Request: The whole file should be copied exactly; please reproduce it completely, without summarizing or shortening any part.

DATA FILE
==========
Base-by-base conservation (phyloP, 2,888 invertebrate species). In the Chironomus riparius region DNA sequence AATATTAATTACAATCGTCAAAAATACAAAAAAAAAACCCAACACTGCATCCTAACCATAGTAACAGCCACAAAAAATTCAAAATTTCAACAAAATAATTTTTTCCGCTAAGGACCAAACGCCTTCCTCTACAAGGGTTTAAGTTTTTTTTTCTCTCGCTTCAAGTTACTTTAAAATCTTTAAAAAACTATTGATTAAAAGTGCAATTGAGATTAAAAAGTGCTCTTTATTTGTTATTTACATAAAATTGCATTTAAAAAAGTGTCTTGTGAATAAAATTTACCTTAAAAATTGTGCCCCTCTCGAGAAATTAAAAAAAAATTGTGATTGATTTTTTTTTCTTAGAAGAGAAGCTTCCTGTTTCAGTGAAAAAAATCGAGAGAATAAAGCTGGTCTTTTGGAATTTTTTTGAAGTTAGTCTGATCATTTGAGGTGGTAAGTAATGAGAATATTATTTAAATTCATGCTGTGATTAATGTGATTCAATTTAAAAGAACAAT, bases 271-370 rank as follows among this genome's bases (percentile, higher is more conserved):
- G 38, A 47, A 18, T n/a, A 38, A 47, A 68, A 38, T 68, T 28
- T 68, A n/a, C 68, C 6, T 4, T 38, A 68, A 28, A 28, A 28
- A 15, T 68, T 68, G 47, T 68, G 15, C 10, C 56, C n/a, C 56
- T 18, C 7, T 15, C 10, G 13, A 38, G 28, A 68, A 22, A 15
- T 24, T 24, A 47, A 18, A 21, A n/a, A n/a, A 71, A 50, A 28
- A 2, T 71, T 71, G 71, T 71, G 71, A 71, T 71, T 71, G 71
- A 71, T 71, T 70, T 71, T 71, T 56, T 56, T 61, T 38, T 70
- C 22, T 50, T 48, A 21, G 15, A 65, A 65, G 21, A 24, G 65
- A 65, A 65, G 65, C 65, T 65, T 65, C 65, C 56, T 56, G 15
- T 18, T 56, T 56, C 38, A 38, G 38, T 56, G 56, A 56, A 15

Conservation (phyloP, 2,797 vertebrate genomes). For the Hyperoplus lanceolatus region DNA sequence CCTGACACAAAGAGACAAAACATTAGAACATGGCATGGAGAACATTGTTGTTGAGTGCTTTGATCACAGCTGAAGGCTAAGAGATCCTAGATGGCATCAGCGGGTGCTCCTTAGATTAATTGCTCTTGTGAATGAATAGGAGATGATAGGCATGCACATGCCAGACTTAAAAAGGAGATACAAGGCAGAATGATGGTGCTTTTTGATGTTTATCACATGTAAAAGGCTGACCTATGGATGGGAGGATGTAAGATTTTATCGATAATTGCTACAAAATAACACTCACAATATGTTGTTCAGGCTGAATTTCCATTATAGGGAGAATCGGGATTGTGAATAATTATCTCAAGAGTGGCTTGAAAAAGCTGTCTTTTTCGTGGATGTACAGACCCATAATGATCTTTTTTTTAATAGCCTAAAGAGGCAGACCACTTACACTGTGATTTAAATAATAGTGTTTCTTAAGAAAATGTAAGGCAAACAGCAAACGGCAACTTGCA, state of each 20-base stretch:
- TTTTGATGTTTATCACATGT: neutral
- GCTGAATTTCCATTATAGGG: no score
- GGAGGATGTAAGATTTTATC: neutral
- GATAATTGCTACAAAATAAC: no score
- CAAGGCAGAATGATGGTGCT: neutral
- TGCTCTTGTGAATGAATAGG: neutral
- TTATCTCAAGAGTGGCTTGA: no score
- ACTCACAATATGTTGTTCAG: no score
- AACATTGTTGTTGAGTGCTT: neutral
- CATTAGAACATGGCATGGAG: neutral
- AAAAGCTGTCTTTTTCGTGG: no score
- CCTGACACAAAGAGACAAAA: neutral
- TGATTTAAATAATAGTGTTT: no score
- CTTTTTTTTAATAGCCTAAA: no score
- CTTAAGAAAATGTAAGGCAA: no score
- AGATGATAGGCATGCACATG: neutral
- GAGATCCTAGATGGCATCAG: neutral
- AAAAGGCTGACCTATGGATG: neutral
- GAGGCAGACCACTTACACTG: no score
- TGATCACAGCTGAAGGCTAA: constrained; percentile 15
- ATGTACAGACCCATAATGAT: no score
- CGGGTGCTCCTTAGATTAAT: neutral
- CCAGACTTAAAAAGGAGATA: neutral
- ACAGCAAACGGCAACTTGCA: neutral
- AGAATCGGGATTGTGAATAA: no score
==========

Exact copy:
Base-by-base conservation (phyloP, 2,888 invertebrate species). In the Chironomus riparius region DNA sequence AATATTAATTACAATCGTCAAAAATACAAAAAAAAAACCCAACACTGCATCCTAACCATAGTAACAGCCACAAAAAATTCAAAATTTCAACAAAATAATTTTTTCCGCTAAGGACCAAACGCCTTCCTCTACAAGGGTTTAAGTTTTTTTTTCTCTCGCTTCAAGTTACTTTAAAATCTTTAAAAAACTATTGATTAAAAGTGCAATTGAGATTAAAAAGTGCTCTTTATTTGTTATTTACATAAAATTGCATTTAAAAAAGTGTCTTGTGAATAAAATTTACCTTAAAAATTGTGCCCCTCTCGAGAAATTAAAAAAAAATTGTGATTGATTTTTTTTTCTTAGAAGAGAAGCTTCCTGTTTCAGTGAAAAAAATCGAGAGAATAAAGCTGGTCTTTTGGAATTTTTTTGAAGTTAGTCTGATCATTTGAGGTGGTAAGTAATGAGAATATTATTTAAATTCATGCTGTGATTAATGTGATTCAATTTAAAAGAACAAT, bases 271-370 rank as follows among this genome's bases (percentile, higher is more conserved):
- G 38, A 47, A 18, T n/a, A 38, A 47, A 68, A 38, T 68, T 28
- T 68, A n/a, C 68, C 6, T 4, T 38, A 68, A 28, A 28, A 28
- A 15, T 68, T 68, G 47, T 68, G 15, C 10, C 56, C n/a, C 56
- T 18, C 7, T 15, C 10, G 13, A 38, G 28, A 68, A 22, A 15
- T 24, T 24, A 47, A 18, A 21, A n/a, A n/a, A 71, A 50, A 28
- A 2, T 71, T 71, G 71, T 71, G 71, A 71, T 71, T 71, G 71
- A 71, T 71, T 70, T 71, T 71, T 56, T 56, T 61, T 38, T 70
- C 22, T 50, T 48, A 21, G 15, A 65, A 65, G 21, A 24, G 65
- A 65, A 65, G 65, C 65, T 65, T 65, C 65, C 56, T 56, G 15
- T 18, T 56, T 56, C 38, A 38, G 38, T 56, G 56, A 56, A 15

Conservation (phyloP, 2,797 vertebrate genomes). For the Hyperoplus lanceolatus region DNA sequence CCTGACACAAAGAGACAAAACATTAGAACATGGCATGGAGAACATTGTTGTTGAGTGCTTTGATCACAGCTGAAGGCTAAGAGATCCTAGATGGCATCAGCGGGTGCTCCTTAGATTAATTGCTCTTGTGAATGAATAGGAGATGATAGGCATGCACATGCCAGACTTAAAAAGGAGATACAAGGCAGAATGATGGTGCTTTTTGATGTTTATCACATGTAAAAGGCTGACCTATGGATGGGAGGATGTAAGATTTTATCGATAATTGCTACAAAATAACACTCACAATATGTTGTTCAGGCTGAATTTCCATTATAGGGAGAATCGGGATTGTGAATAATTATCTCAAGAGTGGCTTGAAAAAGCTGTCTTTTTCGTGGATGTACAGACCCATAATGATCTTTTTTTTAATAGCCTAAAGAGGCAGACCACTTACACTGTGATTTAAATAATAGTGTTTCTTAAGAAAATGTAAGGCAAACAGCAAACGGCAACTTGCA, state of each 20-base stretch:
- TTTTGATGTTTATCACATGT: neutral
- GCTGAATTTCCATTATAGGG: no score
- GGAGGATGTAAGATTTTATC: neutral
- GATAATTGCTACAAAATAAC: no score
- CAAGGCAGAATGATGGTGCT: neutral
- TGCTCTTGTGAATGAATAGG: neutral
- TTATCTCAAGAGTGGCTTGA: no score
- ACTCACAATATGTTGTTCAG: no score
- AACATTGTTGTTGAGTGCTT: neutral
- CATTAGAACATGGCATGGAG: neutral
- AAAAGCTGTCTTTTTCGTGG: no score
- CCTGACACAAAGAGACAAAA: neutral
- TGATTTAAATAATAGTGTTT: no score
- CTTTTTTTTAATAGCCTAAA: no score
- CTTAAGAAAATGTAAGGCAA: no score
- AGATGATAGGCATGCACATG: neutral
- GAGATCCTAGATGGCATCAG: neutral
- AAAAGGCTGACCTATGGATG: neutral
- GAGGCAGACCACTTACACTG: no score
- TGATCACAGCTGAAGGCTAA: constrained; percentile 15
- ATGTACAGACCCATAATGAT: no score
- CGGGTGCTCCTTAGATTAAT: neutral
- CCAGACTTAAAAAGGAGATA: neutral
- ACAGCAAACGGCAACTTGCA: neutral
- AGAATCGGGATTGTGAATAA: no score